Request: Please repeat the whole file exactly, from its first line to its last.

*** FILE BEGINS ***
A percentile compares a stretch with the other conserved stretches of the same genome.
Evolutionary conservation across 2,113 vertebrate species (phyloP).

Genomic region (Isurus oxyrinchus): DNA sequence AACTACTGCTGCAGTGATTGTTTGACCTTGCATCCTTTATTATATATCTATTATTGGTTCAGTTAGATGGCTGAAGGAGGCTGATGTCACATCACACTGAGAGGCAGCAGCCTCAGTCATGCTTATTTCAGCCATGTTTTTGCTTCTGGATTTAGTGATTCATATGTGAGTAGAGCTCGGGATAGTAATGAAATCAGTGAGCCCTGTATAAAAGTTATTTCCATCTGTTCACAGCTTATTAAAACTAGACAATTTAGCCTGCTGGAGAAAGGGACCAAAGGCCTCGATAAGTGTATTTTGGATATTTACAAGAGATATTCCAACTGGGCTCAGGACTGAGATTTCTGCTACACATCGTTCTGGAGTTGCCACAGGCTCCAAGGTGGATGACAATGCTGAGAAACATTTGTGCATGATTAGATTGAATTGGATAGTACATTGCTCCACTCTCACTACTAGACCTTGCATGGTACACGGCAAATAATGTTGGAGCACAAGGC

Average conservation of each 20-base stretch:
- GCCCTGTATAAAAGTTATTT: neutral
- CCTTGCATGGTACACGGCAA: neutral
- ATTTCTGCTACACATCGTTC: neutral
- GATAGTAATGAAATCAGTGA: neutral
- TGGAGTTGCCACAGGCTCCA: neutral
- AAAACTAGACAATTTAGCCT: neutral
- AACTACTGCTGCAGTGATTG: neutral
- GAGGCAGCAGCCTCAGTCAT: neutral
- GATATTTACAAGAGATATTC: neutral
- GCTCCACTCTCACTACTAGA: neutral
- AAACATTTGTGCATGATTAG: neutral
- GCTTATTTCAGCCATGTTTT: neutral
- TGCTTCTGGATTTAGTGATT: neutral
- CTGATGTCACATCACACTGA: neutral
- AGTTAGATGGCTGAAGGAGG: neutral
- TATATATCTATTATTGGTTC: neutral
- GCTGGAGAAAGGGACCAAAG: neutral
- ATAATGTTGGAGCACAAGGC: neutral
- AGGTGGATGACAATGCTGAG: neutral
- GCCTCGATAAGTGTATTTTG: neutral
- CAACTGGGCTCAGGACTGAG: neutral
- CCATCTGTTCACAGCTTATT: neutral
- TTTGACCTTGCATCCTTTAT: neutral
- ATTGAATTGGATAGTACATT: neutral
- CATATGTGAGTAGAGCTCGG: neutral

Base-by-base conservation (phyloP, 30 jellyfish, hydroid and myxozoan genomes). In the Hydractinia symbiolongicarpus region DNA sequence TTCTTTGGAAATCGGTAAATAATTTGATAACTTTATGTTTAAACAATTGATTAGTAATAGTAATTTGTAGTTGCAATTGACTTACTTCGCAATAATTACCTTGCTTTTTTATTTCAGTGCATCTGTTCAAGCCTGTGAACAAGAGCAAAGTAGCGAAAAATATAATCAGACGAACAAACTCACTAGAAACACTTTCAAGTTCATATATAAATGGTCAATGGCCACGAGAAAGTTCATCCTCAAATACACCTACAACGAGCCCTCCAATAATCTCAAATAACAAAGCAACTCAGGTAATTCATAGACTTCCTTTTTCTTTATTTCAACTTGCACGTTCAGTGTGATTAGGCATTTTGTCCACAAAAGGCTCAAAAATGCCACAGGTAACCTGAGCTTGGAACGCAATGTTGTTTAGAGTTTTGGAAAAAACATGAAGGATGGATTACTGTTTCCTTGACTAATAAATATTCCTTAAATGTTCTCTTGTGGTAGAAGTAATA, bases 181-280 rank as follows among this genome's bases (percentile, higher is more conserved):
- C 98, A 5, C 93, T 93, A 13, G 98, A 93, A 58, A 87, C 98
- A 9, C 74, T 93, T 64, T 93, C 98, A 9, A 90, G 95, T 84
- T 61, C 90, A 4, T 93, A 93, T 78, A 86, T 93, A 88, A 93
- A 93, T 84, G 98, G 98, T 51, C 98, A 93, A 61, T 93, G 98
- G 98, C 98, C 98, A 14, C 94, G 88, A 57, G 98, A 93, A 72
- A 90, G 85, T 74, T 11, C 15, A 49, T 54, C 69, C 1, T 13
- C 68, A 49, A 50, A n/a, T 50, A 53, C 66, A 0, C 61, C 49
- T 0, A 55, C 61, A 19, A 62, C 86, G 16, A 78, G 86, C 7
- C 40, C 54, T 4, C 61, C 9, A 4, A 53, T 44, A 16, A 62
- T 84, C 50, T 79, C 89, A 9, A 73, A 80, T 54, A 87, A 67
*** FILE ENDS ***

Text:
A percentile compares a stretch with the other conserved stretches of the same genome.
Evolutionary conservation across 2,113 vertebrate species (phyloP).

Genomic region (Isurus oxyrinchus): DNA sequence AACTACTGCTGCAGTGATTGTTTGACCTTGCATCCTTTATTATATATCTATTATTGGTTCAGTTAGATGGCTGAAGGAGGCTGATGTCACATCACACTGAGAGGCAGCAGCCTCAGTCATGCTTATTTCAGCCATGTTTTTGCTTCTGGATTTAGTGATTCATATGTGAGTAGAGCTCGGGATAGTAATGAAATCAGTGAGCCCTGTATAAAAGTTATTTCCATCTGTTCACAGCTTATTAAAACTAGACAATTTAGCCTGCTGGAGAAAGGGACCAAAGGCCTCGATAAGTGTATTTTGGATATTTACAAGAGATATTCCAACTGGGCTCAGGACTGAGATTTCTGCTACACATCGTTCTGGAGTTGCCACAGGCTCCAAGGTGGATGACAATGCTGAGAAACATTTGTGCATGATTAGATTGAATTGGATAGTACATTGCTCCACTCTCACTACTAGACCTTGCATGGTACACGGCAAATAATGTTGGAGCACAAGGC

Average conservation of each 20-base stretch:
- GCCCTGTATAAAAGTTATTT: neutral
- CCTTGCATGGTACACGGCAA: neutral
- ATTTCTGCTACACATCGTTC: neutral
- GATAGTAATGAAATCAGTGA: neutral
- TGGAGTTGCCACAGGCTCCA: neutral
- AAAACTAGACAATTTAGCCT: neutral
- AACTACTGCTGCAGTGATTG: neutral
- GAGGCAGCAGCCTCAGTCAT: neutral
- GATATTTACAAGAGATATTC: neutral
- GCTCCACTCTCACTACTAGA: neutral
- AAACATTTGTGCATGATTAG: neutral
- GCTTATTTCAGCCATGTTTT: neutral
- TGCTTCTGGATTTAGTGATT: neutral
- CTGATGTCACATCACACTGA: neutral
- AGTTAGATGGCTGAAGGAGG: neutral
- TATATATCTATTATTGGTTC: neutral
- GCTGGAGAAAGGGACCAAAG: neutral
- ATAATGTTGGAGCACAAGGC: neutral
- AGGTGGATGACAATGCTGAG: neutral
- GCCTCGATAAGTGTATTTTG: neutral
- CAACTGGGCTCAGGACTGAG: neutral
- CCATCTGTTCACAGCTTATT: neutral
- TTTGACCTTGCATCCTTTAT: neutral
- ATTGAATTGGATAGTACATT: neutral
- CATATGTGAGTAGAGCTCGG: neutral

Base-by-base conservation (phyloP, 30 jellyfish, hydroid and myxozoan genomes). In the Hydractinia symbiolongicarpus region DNA sequence TTCTTTGGAAATCGGTAAATAATTTGATAACTTTATGTTTAAACAATTGATTAGTAATAGTAATTTGTAGTTGCAATTGACTTACTTCGCAATAATTACCTTGCTTTTTTATTTCAGTGCATCTGTTCAAGCCTGTGAACAAGAGCAAAGTAGCGAAAAATATAATCAGACGAACAAACTCACTAGAAACACTTTCAAGTTCATATATAAATGGTCAATGGCCACGAGAAAGTTCATCCTCAAATACACCTACAACGAGCCCTCCAATAATCTCAAATAACAAAGCAACTCAGGTAATTCATAGACTTCCTTTTTCTTTATTTCAACTTGCACGTTCAGTGTGATTAGGCATTTTGTCCACAAAAGGCTCAAAAATGCCACAGGTAACCTGAGCTTGGAACGCAATGTTGTTTAGAGTTTTGGAAAAAACATGAAGGATGGATTACTGTTTCCTTGACTAATAAATATTCCTTAAATGTTCTCTTGTGGTAGAAGTAATA, bases 181-280 rank as follows among this genome's bases (percentile, higher is more conserved):
- C 98, A 5, C 93, T 93, A 13, G 98, A 93, A 58, A 87, C 98
- A 9, C 74, T 93, T 64, T 93, C 98, A 9, A 90, G 95, T 84
- T 61, C 90, A 4, T 93, A 93, T 78, A 86, T 93, A 88, A 93
- A 93, T 84, G 98, G 98, T 51, C 98, A 93, A 61, T 93, G 98
- G 98, C 98, C 98, A 14, C 94, G 88, A 57, G 98, A 93, A 72
- A 90, G 85, T 74, T 11, C 15, A 49, T 54, C 69, C 1, T 13
- C 68, A 49, A 50, A n/a, T 50, A 53, C 66, A 0, C 61, C 49
- T 0, A 55, C 61, A 19, A 62, C 86, G 16, A 78, G 86, C 7
- C 40, C 54, T 4, C 61, C 9, A 4, A 53, T 44, A 16, A 62
- T 84, C 50, T 79, C 89, A 9, A 73, A 80, T 54, A 87, A 67